3) How exactly do psychiatrists find out if there is a real chemical imbalance in the brain? Or are they just experimenting with patients?

Psychiatrists have no way of telling that someone has a chemical imbalance. The idea that depression is caused by a chemical imbalance is simply a hypothesis. There is no consistent evidence that there is any biochemical abnormality in people diagnosed as depressed. The idea has been promoted by drug companies and professional organisations, but the evidence base for it is almost non existent. Most experts say that the fact that people improve when you give them antidepressants is the strongest evidence that there is a chemical imbalance. But there are other ways of explaining this- antidepressants are psychoactive drugs, that may suppress emotional feelings, or just sedate people.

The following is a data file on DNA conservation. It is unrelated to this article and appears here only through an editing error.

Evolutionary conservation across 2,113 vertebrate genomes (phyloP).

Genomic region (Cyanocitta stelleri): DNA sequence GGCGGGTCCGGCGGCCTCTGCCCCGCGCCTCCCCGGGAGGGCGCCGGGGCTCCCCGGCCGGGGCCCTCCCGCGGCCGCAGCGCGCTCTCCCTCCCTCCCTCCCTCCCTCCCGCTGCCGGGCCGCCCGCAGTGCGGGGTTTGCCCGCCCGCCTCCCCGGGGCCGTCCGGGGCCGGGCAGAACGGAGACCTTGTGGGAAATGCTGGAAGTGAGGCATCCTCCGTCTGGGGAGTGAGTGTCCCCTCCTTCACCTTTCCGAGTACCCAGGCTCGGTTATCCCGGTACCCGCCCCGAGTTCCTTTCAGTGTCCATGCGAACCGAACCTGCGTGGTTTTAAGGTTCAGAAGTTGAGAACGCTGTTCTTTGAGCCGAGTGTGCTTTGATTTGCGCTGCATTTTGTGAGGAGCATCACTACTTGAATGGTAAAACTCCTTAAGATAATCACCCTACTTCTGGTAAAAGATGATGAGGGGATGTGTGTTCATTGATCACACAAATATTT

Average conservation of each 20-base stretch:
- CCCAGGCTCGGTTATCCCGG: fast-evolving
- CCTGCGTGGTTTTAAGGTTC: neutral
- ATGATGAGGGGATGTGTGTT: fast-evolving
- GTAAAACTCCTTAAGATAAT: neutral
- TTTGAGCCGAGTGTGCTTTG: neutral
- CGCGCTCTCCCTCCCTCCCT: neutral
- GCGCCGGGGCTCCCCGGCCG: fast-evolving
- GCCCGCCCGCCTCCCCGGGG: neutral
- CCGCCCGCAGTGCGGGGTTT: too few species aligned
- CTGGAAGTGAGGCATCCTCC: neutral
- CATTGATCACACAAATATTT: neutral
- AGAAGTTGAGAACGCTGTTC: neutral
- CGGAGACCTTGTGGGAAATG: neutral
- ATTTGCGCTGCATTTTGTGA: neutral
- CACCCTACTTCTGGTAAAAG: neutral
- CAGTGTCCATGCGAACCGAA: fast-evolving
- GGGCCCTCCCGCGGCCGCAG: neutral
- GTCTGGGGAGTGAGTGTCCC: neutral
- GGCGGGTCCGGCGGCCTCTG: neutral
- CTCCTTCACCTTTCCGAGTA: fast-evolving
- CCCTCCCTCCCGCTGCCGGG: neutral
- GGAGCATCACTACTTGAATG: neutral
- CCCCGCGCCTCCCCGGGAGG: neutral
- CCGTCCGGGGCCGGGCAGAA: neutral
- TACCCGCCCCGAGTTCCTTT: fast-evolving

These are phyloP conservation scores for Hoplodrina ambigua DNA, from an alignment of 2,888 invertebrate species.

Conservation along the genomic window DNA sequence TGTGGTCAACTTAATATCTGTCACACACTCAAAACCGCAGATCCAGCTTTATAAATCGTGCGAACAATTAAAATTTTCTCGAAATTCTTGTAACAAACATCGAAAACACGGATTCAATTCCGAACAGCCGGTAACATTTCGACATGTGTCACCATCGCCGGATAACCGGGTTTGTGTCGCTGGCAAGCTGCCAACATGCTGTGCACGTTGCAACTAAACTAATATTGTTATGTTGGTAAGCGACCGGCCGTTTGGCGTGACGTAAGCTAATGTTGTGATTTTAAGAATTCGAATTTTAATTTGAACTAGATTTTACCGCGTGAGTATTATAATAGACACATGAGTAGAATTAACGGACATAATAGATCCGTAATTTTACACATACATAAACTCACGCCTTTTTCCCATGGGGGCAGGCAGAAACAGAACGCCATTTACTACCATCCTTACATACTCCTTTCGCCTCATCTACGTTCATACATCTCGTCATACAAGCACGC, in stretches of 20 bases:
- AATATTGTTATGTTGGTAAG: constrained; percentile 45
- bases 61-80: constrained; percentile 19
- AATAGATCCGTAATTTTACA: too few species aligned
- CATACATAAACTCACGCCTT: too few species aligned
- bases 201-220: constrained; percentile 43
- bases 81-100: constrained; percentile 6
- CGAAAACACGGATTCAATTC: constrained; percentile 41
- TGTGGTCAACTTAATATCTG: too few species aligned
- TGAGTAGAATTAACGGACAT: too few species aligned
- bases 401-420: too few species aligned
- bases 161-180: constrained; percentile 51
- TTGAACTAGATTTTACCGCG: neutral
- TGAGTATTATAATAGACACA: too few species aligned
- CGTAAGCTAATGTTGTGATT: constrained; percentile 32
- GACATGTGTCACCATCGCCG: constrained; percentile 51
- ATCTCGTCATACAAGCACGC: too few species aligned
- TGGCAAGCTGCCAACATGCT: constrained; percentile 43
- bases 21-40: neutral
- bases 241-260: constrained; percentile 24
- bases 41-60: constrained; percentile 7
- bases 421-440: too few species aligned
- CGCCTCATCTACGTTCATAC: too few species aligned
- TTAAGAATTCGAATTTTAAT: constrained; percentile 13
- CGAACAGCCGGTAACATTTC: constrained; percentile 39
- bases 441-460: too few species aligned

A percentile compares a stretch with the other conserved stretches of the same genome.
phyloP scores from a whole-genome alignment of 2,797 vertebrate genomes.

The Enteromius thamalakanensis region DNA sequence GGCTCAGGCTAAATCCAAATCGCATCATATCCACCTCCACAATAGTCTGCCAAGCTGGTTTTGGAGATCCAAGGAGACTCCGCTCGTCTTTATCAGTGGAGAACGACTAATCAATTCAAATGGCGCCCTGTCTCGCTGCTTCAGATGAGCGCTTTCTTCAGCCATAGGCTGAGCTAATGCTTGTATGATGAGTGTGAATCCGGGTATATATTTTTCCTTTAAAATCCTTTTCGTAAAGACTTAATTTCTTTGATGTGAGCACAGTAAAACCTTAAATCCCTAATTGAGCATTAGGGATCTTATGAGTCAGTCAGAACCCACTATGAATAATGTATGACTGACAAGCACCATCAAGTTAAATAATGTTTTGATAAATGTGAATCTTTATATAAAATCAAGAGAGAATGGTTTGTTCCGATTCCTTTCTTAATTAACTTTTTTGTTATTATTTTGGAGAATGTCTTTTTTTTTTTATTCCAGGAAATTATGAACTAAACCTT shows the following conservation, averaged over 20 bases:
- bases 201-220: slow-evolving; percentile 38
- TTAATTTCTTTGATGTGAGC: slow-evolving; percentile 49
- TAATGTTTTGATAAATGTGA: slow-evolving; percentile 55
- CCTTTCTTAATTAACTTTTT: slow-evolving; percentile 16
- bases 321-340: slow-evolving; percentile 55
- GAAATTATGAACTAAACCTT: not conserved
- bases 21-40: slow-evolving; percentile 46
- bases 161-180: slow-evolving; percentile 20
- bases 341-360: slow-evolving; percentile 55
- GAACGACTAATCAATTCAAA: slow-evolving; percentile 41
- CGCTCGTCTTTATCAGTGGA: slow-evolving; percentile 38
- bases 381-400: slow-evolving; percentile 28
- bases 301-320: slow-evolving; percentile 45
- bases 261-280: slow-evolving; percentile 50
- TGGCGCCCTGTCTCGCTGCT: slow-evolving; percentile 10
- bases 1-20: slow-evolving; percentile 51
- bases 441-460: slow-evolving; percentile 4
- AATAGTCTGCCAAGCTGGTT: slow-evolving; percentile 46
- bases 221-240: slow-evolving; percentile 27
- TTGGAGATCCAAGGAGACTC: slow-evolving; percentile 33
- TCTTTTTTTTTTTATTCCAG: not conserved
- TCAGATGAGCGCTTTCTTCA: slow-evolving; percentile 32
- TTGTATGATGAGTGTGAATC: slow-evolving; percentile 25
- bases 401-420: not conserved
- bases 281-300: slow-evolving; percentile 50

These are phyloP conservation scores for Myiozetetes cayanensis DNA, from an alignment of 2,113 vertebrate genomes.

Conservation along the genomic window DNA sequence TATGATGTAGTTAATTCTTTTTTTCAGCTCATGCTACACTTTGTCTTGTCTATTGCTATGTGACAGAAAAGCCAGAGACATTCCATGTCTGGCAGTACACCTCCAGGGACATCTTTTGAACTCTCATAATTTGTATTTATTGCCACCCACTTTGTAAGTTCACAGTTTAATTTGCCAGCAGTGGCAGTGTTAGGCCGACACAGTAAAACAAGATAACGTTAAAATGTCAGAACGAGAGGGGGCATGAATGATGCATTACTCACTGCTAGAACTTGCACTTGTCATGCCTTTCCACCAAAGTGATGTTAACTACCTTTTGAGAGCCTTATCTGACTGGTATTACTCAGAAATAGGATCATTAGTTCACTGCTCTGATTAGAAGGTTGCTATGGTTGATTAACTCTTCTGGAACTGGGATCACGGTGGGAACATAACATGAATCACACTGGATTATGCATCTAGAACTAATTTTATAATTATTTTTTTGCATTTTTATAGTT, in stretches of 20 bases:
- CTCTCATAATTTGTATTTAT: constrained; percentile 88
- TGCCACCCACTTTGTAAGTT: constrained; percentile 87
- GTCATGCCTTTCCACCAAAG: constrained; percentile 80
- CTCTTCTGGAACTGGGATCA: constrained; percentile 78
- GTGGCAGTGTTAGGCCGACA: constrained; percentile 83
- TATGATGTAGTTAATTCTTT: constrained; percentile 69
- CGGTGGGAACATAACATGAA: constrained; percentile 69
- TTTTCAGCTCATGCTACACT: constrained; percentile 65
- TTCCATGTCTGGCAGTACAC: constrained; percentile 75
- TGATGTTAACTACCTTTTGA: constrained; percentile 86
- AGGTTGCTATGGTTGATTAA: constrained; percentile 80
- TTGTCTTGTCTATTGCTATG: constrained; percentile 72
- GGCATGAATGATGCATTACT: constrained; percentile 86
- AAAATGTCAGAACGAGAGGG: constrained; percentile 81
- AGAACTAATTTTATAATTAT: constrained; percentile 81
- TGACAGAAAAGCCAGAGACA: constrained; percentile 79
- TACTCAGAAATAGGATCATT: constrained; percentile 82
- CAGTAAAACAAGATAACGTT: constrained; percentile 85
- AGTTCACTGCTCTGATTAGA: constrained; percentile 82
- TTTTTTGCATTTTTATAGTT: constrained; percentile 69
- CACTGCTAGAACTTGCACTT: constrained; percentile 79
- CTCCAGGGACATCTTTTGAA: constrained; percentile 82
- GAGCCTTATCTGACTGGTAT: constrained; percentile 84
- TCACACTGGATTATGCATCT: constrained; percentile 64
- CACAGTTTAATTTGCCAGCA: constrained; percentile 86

Anyway, as recent research shows, people improve barely more with antidepressant than they do with a placebo.

4) The number of pills for a wide variety of so- called " mental illnesses " seems to have skyrocketed. Someone is making a lot of money pushing these pills. Is it all about money?

Partly, but it is also about professional status. Psychiatrists push pills because it bolsters their position as doctors. Also governments have supported medical interventions like drugs because they look like simple solutions to otherwise complex and intractable problems. Also we live at a time when big business is very powerful, and governments are unwilling to reign it in.

5) I know there are some violent, aggressive, assaultive patients who either have to be physically restrained, or put in a special room, or a straight jacket. In such instances, are we simply sedating the patient or are we really treating them?